At Theatres of Georgetown, seven bright screens, booming speakers, and the thrum of cooking popcorn kindle guests' imaginations for nights of cinematic excitation. In preparation for celluloid adventures, moviegoers stroll past a concession stand bustling with staffers coaxing popped corn kernels into buckets and loading cups with sips of effervescing soda in preparation for coming film fiestas. Each theater’s stadium seating facilitates clear sightlines to enjoy current spectacles in wide release or the slideshow of the projectionist's trip to Pismo Beach. A friendly, outgoing staff mans the many stations of the theater and dons costumes of their favorite characters for big film releases, parading into the streets to generate a fervor for Theatres of Georgetown's next midnight showing or themed phantasmagoria.
Harry and Brenda Roaden know their history, so they're more than familiar with the name Richard Hollingshead Jr. In the 1930s, Hollingshead invented drive-in theaters after a series of experiments that involved setting up faux theaters in his driveway. At 27 Drive-In, the Roadens honor his vision with two outdoor theater screens, which glow with first-run releases and classic clips of Darth Vader falling out of a taxi. They broadcast movies' audio tracks over local radio stations, ensuring that viewers aren't interrupted by outside noise. Customers won't be bothered by hunger, either, as the aromas of pizza, burgers, and ice cream drift from the concession stand.
First-run movies, including 3-D and family films, light up the screens at Republic Theatre Group, LLC's six locations in Indiana, Ohio, and Kentucky. Concession stands attract nostrils and stomachs alike with fragrant popcorn, taste-bud-tickling candy, and canteens of soda.
The Cincinnati Museum Center invites Egyptophiles to "Girls Night Out with Cleopatra," an enchanting evening learning about the legendary queen and enjoying indulgent spa care. Visiting the United States for the first time, Cleopatra: The Search for the Last Queen of Egypt enlighten visitors with nearly 150 authentic artifacts unearthed in the sands of Egypt and watery depths around ancient Alexandria. Museum-goers wander beneath colossal statues inspired by the discovery of Cleopatra's lost palace to examine the collection of items left undiscovered for nearly 2,000 years including coins, religious tokens, and unfinished papyrus-crossword puzzles.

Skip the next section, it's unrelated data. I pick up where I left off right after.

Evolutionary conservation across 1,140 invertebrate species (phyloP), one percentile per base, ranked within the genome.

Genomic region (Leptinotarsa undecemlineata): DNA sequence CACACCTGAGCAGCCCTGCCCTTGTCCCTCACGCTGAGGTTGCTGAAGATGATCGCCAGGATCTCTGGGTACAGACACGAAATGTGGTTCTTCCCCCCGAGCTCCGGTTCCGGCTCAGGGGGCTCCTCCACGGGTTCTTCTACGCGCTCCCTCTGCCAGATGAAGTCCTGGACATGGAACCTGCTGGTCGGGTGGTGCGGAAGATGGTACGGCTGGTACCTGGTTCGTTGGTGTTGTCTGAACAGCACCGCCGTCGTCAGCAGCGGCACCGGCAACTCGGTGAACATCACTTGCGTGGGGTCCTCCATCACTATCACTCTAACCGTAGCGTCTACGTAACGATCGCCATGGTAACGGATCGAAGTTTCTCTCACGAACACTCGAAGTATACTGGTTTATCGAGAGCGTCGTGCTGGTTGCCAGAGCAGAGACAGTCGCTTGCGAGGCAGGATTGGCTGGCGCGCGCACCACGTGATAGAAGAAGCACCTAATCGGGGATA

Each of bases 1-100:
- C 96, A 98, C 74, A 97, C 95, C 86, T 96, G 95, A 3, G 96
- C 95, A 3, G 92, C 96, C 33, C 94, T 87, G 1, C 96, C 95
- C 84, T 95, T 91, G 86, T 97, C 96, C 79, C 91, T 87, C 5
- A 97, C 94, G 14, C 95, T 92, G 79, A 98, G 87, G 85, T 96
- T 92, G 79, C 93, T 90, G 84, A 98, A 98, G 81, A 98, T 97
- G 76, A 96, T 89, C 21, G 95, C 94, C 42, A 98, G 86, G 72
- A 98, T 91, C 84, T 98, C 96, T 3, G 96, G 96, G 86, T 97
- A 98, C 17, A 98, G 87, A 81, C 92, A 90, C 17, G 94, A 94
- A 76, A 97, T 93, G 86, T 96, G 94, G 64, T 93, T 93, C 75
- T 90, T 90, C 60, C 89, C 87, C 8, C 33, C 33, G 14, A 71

Three community-centric Cincinnati theaters ? all locally owned and managed, serving local and national beer, premium wines, and a mix of the best indie and commercial films. These efforts led to the Esquire receiving recognition from USA Today and CityBeat, which named it Cincinnati's "Best Movie Theatre" for the past seven years. At the Esquire, guests stop by for a diverse lineup of independent features, occasional live musical performances, and special events, including Q & A sessions. During films, guests top off their acclaimed popcorn with real butter.
The Mariemont Theatre is historic in its own right, dating back more than 75 years, also showing today's indie gems. The Kenwood Theatre, on the other hand, changes up the movie-going experience by serving sushi during mainstream flicks. Movie-goers can also dine on Frieda's Desserts and Graeter's Ice Cream as they kick back in the digital state-of-the-art contemporary theater.
Nearly three decade ago, New Orleans transplant Sharon Potter became so enamored with her new hometown of Kentucky that she raised 1.2 million dollars to assemble and present her own 4,000-image slideshow, KentuckyShow!, which celebrated the state’s unique beauty, culture, and history. In 2003 Potter was approached by the Louisville Convention and Visitors Bureau about the possibility of updating the visual spectacle and rose to the challenge with the help of seasoned producer Donna Lawrence and graphic designer Julius Friedman. The updated 32-minute documentary now amazes audiences with new high-definition images of the Bluegrass State, as well as narration by Hollywood starlet Ashley Judd and director’s commentary by Kentucky’s state bird, the northern cardinal.
Today, local and out-of-state visitors—enjoying jaw-dropping views of Kentucky’s gorgeous landscape and meeting some of the commonwealth’s most memorable characters from past and present—come to the Kentucky Center for the Performing Arts to feast their eyes on KentuckyShow!. Renée S. Gordon of the Philadelphia Sun referred to the majestic video tour as “an outstanding overview of the state’s multicultural history.”